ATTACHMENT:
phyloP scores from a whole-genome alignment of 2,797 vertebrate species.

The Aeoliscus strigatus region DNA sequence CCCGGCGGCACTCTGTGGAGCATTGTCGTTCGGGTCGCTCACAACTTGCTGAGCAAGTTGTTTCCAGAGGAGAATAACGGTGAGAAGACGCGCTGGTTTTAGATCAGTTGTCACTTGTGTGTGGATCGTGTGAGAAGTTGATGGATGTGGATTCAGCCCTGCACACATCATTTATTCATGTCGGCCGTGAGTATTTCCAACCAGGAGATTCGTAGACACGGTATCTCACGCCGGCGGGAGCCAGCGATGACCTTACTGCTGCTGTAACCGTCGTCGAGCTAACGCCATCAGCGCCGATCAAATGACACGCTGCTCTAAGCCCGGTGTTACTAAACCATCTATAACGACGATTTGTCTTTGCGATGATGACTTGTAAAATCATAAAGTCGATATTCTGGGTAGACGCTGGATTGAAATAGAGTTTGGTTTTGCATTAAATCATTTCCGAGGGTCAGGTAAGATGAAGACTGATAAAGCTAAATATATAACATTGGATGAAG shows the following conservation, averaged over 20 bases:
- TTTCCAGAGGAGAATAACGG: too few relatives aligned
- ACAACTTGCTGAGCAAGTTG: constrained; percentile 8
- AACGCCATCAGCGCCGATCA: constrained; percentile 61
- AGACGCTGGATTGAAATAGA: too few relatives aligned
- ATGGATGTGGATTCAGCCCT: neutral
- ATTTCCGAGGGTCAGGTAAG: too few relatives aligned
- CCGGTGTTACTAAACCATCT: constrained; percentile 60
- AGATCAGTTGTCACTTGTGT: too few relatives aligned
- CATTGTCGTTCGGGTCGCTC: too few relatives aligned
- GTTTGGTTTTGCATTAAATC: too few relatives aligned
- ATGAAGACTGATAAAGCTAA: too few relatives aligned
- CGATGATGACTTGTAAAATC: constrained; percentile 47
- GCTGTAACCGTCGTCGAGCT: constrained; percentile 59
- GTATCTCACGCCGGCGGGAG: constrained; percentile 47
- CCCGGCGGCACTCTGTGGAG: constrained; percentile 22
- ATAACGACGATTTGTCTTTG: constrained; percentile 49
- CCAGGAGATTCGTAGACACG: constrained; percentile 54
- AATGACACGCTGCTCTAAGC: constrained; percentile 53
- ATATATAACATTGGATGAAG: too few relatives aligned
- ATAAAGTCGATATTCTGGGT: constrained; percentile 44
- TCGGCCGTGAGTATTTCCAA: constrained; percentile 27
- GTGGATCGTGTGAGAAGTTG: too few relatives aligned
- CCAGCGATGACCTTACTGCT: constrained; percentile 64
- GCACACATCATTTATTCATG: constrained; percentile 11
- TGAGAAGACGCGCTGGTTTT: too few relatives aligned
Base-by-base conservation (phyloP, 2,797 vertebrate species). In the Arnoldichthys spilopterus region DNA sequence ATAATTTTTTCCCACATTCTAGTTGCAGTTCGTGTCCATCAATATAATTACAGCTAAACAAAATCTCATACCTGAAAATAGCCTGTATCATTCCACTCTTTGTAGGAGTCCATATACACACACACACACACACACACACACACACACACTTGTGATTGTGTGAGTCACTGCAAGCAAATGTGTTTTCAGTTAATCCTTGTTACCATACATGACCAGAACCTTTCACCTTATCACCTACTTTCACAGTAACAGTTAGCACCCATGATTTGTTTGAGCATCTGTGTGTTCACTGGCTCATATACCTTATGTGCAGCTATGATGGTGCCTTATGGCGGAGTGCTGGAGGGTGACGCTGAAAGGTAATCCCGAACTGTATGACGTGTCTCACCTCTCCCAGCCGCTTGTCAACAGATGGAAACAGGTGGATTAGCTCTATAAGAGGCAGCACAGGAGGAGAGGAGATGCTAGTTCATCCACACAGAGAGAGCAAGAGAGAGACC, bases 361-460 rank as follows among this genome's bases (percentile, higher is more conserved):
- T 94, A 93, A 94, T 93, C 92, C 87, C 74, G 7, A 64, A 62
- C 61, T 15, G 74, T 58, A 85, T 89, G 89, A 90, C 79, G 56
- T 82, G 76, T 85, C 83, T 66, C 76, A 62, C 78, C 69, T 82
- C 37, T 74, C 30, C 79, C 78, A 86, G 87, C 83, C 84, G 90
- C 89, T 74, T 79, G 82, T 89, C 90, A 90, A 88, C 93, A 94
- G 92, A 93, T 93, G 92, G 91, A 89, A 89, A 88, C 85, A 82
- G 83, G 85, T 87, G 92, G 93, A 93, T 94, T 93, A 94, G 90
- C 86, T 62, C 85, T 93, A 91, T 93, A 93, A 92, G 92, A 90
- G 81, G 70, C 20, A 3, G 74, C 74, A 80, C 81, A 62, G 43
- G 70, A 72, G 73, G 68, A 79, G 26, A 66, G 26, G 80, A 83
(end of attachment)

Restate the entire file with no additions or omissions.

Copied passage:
phyloP scores from a whole-genome alignment of 2,797 vertebrate species.

The Aeoliscus strigatus region DNA sequence CCCGGCGGCACTCTGTGGAGCATTGTCGTTCGGGTCGCTCACAACTTGCTGAGCAAGTTGTTTCCAGAGGAGAATAACGGTGAGAAGACGCGCTGGTTTTAGATCAGTTGTCACTTGTGTGTGGATCGTGTGAGAAGTTGATGGATGTGGATTCAGCCCTGCACACATCATTTATTCATGTCGGCCGTGAGTATTTCCAACCAGGAGATTCGTAGACACGGTATCTCACGCCGGCGGGAGCCAGCGATGACCTTACTGCTGCTGTAACCGTCGTCGAGCTAACGCCATCAGCGCCGATCAAATGACACGCTGCTCTAAGCCCGGTGTTACTAAACCATCTATAACGACGATTTGTCTTTGCGATGATGACTTGTAAAATCATAAAGTCGATATTCTGGGTAGACGCTGGATTGAAATAGAGTTTGGTTTTGCATTAAATCATTTCCGAGGGTCAGGTAAGATGAAGACTGATAAAGCTAAATATATAACATTGGATGAAG shows the following conservation, averaged over 20 bases:
- TTTCCAGAGGAGAATAACGG: too few relatives aligned
- ACAACTTGCTGAGCAAGTTG: constrained; percentile 8
- AACGCCATCAGCGCCGATCA: constrained; percentile 61
- AGACGCTGGATTGAAATAGA: too few relatives aligned
- ATGGATGTGGATTCAGCCCT: neutral
- ATTTCCGAGGGTCAGGTAAG: too few relatives aligned
- CCGGTGTTACTAAACCATCT: constrained; percentile 60
- AGATCAGTTGTCACTTGTGT: too few relatives aligned
- CATTGTCGTTCGGGTCGCTC: too few relatives aligned
- GTTTGGTTTTGCATTAAATC: too few relatives aligned
- ATGAAGACTGATAAAGCTAA: too few relatives aligned
- CGATGATGACTTGTAAAATC: constrained; percentile 47
- GCTGTAACCGTCGTCGAGCT: constrained; percentile 59
- GTATCTCACGCCGGCGGGAG: constrained; percentile 47
- CCCGGCGGCACTCTGTGGAG: constrained; percentile 22
- ATAACGACGATTTGTCTTTG: constrained; percentile 49
- CCAGGAGATTCGTAGACACG: constrained; percentile 54
- AATGACACGCTGCTCTAAGC: constrained; percentile 53
- ATATATAACATTGGATGAAG: too few relatives aligned
- ATAAAGTCGATATTCTGGGT: constrained; percentile 44
- TCGGCCGTGAGTATTTCCAA: constrained; percentile 27
- GTGGATCGTGTGAGAAGTTG: too few relatives aligned
- CCAGCGATGACCTTACTGCT: constrained; percentile 64
- GCACACATCATTTATTCATG: constrained; percentile 11
- TGAGAAGACGCGCTGGTTTT: too few relatives aligned
Base-by-base conservation (phyloP, 2,797 vertebrate species). In the Arnoldichthys spilopterus region DNA sequence ATAATTTTTTCCCACATTCTAGTTGCAGTTCGTGTCCATCAATATAATTACAGCTAAACAAAATCTCATACCTGAAAATAGCCTGTATCATTCCACTCTTTGTAGGAGTCCATATACACACACACACACACACACACACACACACACACTTGTGATTGTGTGAGTCACTGCAAGCAAATGTGTTTTCAGTTAATCCTTGTTACCATACATGACCAGAACCTTTCACCTTATCACCTACTTTCACAGTAACAGTTAGCACCCATGATTTGTTTGAGCATCTGTGTGTTCACTGGCTCATATACCTTATGTGCAGCTATGATGGTGCCTTATGGCGGAGTGCTGGAGGGTGACGCTGAAAGGTAATCCCGAACTGTATGACGTGTCTCACCTCTCCCAGCCGCTTGTCAACAGATGGAAACAGGTGGATTAGCTCTATAAGAGGCAGCACAGGAGGAGAGGAGATGCTAGTTCATCCACACAGAGAGAGCAAGAGAGAGACC, bases 361-460 rank as follows among this genome's bases (percentile, higher is more conserved):
- T 94, A 93, A 94, T 93, C 92, C 87, C 74, G 7, A 64, A 62
- C 61, T 15, G 74, T 58, A 85, T 89, G 89, A 90, C 79, G 56
- T 82, G 76, T 85, C 83, T 66, C 76, A 62, C 78, C 69, T 82
- C 37, T 74, C 30, C 79, C 78, A 86, G 87, C 83, C 84, G 90
- C 89, T 74, T 79, G 82, T 89, C 90, A 90, A 88, C 93, A 94
- G 92, A 93, T 93, G 92, G 91, A 89, A 89, A 88, C 85, A 82
- G 83, G 85, T 87, G 92, G 93, A 93, T 94, T 93, A 94, G 90
- C 86, T 62, C 85, T 93, A 91, T 93, A 93, A 92, G 92, A 90
- G 81, G 70, C 20, A 3, G 74, C 74, A 80, C 81, A 62, G 43
- G 70, A 72, G 73, G 68, A 79, G 26, A 66, G 26, G 80, A 83